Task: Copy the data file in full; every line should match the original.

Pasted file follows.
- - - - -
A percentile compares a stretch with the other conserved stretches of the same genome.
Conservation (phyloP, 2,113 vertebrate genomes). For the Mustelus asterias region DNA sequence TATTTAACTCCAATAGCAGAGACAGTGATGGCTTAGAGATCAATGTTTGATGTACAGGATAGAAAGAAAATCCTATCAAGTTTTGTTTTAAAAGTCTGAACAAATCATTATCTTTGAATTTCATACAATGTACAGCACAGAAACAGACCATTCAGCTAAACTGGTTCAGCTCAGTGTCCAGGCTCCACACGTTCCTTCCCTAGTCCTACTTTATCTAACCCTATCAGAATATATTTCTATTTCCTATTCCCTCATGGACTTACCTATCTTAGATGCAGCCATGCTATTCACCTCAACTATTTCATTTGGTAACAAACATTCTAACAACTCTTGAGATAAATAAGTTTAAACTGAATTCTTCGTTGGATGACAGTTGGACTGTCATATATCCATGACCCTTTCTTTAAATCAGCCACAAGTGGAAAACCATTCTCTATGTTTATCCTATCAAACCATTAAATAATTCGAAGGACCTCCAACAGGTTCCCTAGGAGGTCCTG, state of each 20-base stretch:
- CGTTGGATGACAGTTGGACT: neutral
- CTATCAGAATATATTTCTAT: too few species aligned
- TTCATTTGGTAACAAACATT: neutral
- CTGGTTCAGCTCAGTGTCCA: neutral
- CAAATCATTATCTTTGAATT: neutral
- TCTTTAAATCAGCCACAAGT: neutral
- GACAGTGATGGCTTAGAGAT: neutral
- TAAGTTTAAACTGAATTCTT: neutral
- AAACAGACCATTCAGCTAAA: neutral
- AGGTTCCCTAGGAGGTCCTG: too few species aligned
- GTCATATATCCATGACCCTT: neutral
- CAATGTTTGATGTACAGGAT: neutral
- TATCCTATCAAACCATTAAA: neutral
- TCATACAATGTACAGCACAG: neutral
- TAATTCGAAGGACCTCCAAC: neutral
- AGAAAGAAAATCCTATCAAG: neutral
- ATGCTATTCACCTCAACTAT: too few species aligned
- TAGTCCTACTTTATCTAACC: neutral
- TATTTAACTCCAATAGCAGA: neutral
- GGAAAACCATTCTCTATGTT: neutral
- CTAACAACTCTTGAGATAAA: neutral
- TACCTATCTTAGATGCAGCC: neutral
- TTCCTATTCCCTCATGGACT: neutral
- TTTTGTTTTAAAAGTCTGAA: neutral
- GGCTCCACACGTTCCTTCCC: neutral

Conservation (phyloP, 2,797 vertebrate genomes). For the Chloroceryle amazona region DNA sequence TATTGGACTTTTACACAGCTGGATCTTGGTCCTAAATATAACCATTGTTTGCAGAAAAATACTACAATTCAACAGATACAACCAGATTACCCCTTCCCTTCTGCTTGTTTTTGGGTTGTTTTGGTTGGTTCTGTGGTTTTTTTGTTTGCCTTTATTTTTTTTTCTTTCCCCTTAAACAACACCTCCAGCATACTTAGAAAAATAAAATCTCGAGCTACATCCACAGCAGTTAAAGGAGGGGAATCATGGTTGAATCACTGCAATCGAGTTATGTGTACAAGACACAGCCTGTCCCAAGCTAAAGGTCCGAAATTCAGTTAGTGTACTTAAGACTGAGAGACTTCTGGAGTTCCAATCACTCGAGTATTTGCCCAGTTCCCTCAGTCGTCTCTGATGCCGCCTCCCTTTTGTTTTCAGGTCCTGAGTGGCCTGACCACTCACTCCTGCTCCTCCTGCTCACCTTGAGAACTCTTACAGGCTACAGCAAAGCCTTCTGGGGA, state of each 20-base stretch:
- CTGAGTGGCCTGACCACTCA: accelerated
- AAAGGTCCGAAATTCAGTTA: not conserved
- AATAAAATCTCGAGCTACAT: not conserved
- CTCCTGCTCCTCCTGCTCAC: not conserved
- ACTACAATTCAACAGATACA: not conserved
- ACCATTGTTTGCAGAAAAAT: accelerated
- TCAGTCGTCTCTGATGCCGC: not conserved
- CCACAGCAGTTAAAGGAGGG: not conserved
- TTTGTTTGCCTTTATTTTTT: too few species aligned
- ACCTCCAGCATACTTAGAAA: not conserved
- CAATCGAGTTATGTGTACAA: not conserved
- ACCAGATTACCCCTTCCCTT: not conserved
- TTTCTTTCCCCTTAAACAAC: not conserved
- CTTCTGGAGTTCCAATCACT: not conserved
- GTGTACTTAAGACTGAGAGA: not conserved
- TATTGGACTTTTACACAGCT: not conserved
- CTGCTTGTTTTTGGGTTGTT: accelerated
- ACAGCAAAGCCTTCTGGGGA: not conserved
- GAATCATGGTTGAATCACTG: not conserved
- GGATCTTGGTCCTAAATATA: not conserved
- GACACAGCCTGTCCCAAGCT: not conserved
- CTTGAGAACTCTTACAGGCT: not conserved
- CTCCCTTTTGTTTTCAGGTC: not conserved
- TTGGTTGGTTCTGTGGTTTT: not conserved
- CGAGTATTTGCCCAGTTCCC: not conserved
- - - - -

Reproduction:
A percentile compares a stretch with the other conserved stretches of the same genome.
Conservation (phyloP, 2,113 vertebrate genomes). For the Mustelus asterias region DNA sequence TATTTAACTCCAATAGCAGAGACAGTGATGGCTTAGAGATCAATGTTTGATGTACAGGATAGAAAGAAAATCCTATCAAGTTTTGTTTTAAAAGTCTGAACAAATCATTATCTTTGAATTTCATACAATGTACAGCACAGAAACAGACCATTCAGCTAAACTGGTTCAGCTCAGTGTCCAGGCTCCACACGTTCCTTCCCTAGTCCTACTTTATCTAACCCTATCAGAATATATTTCTATTTCCTATTCCCTCATGGACTTACCTATCTTAGATGCAGCCATGCTATTCACCTCAACTATTTCATTTGGTAACAAACATTCTAACAACTCTTGAGATAAATAAGTTTAAACTGAATTCTTCGTTGGATGACAGTTGGACTGTCATATATCCATGACCCTTTCTTTAAATCAGCCACAAGTGGAAAACCATTCTCTATGTTTATCCTATCAAACCATTAAATAATTCGAAGGACCTCCAACAGGTTCCCTAGGAGGTCCTG, state of each 20-base stretch:
- CGTTGGATGACAGTTGGACT: neutral
- CTATCAGAATATATTTCTAT: too few species aligned
- TTCATTTGGTAACAAACATT: neutral
- CTGGTTCAGCTCAGTGTCCA: neutral
- CAAATCATTATCTTTGAATT: neutral
- TCTTTAAATCAGCCACAAGT: neutral
- GACAGTGATGGCTTAGAGAT: neutral
- TAAGTTTAAACTGAATTCTT: neutral
- AAACAGACCATTCAGCTAAA: neutral
- AGGTTCCCTAGGAGGTCCTG: too few species aligned
- GTCATATATCCATGACCCTT: neutral
- CAATGTTTGATGTACAGGAT: neutral
- TATCCTATCAAACCATTAAA: neutral
- TCATACAATGTACAGCACAG: neutral
- TAATTCGAAGGACCTCCAAC: neutral
- AGAAAGAAAATCCTATCAAG: neutral
- ATGCTATTCACCTCAACTAT: too few species aligned
- TAGTCCTACTTTATCTAACC: neutral
- TATTTAACTCCAATAGCAGA: neutral
- GGAAAACCATTCTCTATGTT: neutral
- CTAACAACTCTTGAGATAAA: neutral
- TACCTATCTTAGATGCAGCC: neutral
- TTCCTATTCCCTCATGGACT: neutral
- TTTTGTTTTAAAAGTCTGAA: neutral
- GGCTCCACACGTTCCTTCCC: neutral

Conservation (phyloP, 2,797 vertebrate genomes). For the Chloroceryle amazona region DNA sequence TATTGGACTTTTACACAGCTGGATCTTGGTCCTAAATATAACCATTGTTTGCAGAAAAATACTACAATTCAACAGATACAACCAGATTACCCCTTCCCTTCTGCTTGTTTTTGGGTTGTTTTGGTTGGTTCTGTGGTTTTTTTGTTTGCCTTTATTTTTTTTTCTTTCCCCTTAAACAACACCTCCAGCATACTTAGAAAAATAAAATCTCGAGCTACATCCACAGCAGTTAAAGGAGGGGAATCATGGTTGAATCACTGCAATCGAGTTATGTGTACAAGACACAGCCTGTCCCAAGCTAAAGGTCCGAAATTCAGTTAGTGTACTTAAGACTGAGAGACTTCTGGAGTTCCAATCACTCGAGTATTTGCCCAGTTCCCTCAGTCGTCTCTGATGCCGCCTCCCTTTTGTTTTCAGGTCCTGAGTGGCCTGACCACTCACTCCTGCTCCTCCTGCTCACCTTGAGAACTCTTACAGGCTACAGCAAAGCCTTCTGGGGA, state of each 20-base stretch:
- CTGAGTGGCCTGACCACTCA: accelerated
- AAAGGTCCGAAATTCAGTTA: not conserved
- AATAAAATCTCGAGCTACAT: not conserved
- CTCCTGCTCCTCCTGCTCAC: not conserved
- ACTACAATTCAACAGATACA: not conserved
- ACCATTGTTTGCAGAAAAAT: accelerated
- TCAGTCGTCTCTGATGCCGC: not conserved
- CCACAGCAGTTAAAGGAGGG: not conserved
- TTTGTTTGCCTTTATTTTTT: too few species aligned
- ACCTCCAGCATACTTAGAAA: not conserved
- CAATCGAGTTATGTGTACAA: not conserved
- ACCAGATTACCCCTTCCCTT: not conserved
- TTTCTTTCCCCTTAAACAAC: not conserved
- CTTCTGGAGTTCCAATCACT: not conserved
- GTGTACTTAAGACTGAGAGA: not conserved
- TATTGGACTTTTACACAGCT: not conserved
- CTGCTTGTTTTTGGGTTGTT: accelerated
- ACAGCAAAGCCTTCTGGGGA: not conserved
- GAATCATGGTTGAATCACTG: not conserved
- GGATCTTGGTCCTAAATATA: not conserved
- GACACAGCCTGTCCCAAGCT: not conserved
- CTTGAGAACTCTTACAGGCT: not conserved
- CTCCCTTTTGTTTTCAGGTC: not conserved
- TTGGTTGGTTCTGTGGTTTT: not conserved
- CGAGTATTTGCCCAGTTCCC: not conserved